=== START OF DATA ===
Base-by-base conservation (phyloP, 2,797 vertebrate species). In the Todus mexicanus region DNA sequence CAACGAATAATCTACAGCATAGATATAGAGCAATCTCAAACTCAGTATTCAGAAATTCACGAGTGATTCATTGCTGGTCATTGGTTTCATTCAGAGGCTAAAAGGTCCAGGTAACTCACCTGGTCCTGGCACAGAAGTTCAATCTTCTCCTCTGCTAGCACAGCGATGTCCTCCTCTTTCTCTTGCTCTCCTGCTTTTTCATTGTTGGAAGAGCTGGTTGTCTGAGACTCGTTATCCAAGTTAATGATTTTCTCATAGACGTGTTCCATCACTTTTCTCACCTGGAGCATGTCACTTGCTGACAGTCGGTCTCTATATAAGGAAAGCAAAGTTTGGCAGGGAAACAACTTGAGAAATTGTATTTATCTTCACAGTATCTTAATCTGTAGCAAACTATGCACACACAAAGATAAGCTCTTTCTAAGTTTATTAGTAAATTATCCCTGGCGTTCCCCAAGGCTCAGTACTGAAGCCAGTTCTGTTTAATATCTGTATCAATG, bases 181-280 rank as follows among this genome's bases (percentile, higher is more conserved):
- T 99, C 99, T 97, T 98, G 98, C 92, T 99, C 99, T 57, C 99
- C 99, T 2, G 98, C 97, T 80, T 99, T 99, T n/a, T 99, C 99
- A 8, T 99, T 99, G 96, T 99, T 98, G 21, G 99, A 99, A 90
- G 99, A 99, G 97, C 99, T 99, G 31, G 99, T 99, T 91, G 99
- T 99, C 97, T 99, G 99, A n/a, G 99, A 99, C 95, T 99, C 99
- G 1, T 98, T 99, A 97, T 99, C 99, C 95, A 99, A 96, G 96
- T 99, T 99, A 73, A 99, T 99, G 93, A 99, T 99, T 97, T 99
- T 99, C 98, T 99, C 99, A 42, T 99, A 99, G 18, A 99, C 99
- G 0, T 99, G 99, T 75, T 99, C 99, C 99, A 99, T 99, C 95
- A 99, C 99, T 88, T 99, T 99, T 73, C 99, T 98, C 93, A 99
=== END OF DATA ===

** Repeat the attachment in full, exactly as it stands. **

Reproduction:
Base-by-base conservation (phyloP, 2,797 vertebrate species). In the Todus mexicanus region DNA sequence CAACGAATAATCTACAGCATAGATATAGAGCAATCTCAAACTCAGTATTCAGAAATTCACGAGTGATTCATTGCTGGTCATTGGTTTCATTCAGAGGCTAAAAGGTCCAGGTAACTCACCTGGTCCTGGCACAGAAGTTCAATCTTCTCCTCTGCTAGCACAGCGATGTCCTCCTCTTTCTCTTGCTCTCCTGCTTTTTCATTGTTGGAAGAGCTGGTTGTCTGAGACTCGTTATCCAAGTTAATGATTTTCTCATAGACGTGTTCCATCACTTTTCTCACCTGGAGCATGTCACTTGCTGACAGTCGGTCTCTATATAAGGAAAGCAAAGTTTGGCAGGGAAACAACTTGAGAAATTGTATTTATCTTCACAGTATCTTAATCTGTAGCAAACTATGCACACACAAAGATAAGCTCTTTCTAAGTTTATTAGTAAATTATCCCTGGCGTTCCCCAAGGCTCAGTACTGAAGCCAGTTCTGTTTAATATCTGTATCAATG, bases 181-280 rank as follows among this genome's bases (percentile, higher is more conserved):
- T 99, C 99, T 97, T 98, G 98, C 92, T 99, C 99, T 57, C 99
- C 99, T 2, G 98, C 97, T 80, T 99, T 99, T n/a, T 99, C 99
- A 8, T 99, T 99, G 96, T 99, T 98, G 21, G 99, A 99, A 90
- G 99, A 99, G 97, C 99, T 99, G 31, G 99, T 99, T 91, G 99
- T 99, C 97, T 99, G 99, A n/a, G 99, A 99, C 95, T 99, C 99
- G 1, T 98, T 99, A 97, T 99, C 99, C 95, A 99, A 96, G 96
- T 99, T 99, A 73, A 99, T 99, G 93, A 99, T 99, T 97, T 99
- T 99, C 98, T 99, C 99, A 42, T 99, A 99, G 18, A 99, C 99
- G 0, T 99, G 99, T 75, T 99, C 99, C 99, A 99, T 99, C 95
- A 99, C 99, T 88, T 99, T 99, T 73, C 99, T 98, C 93, A 99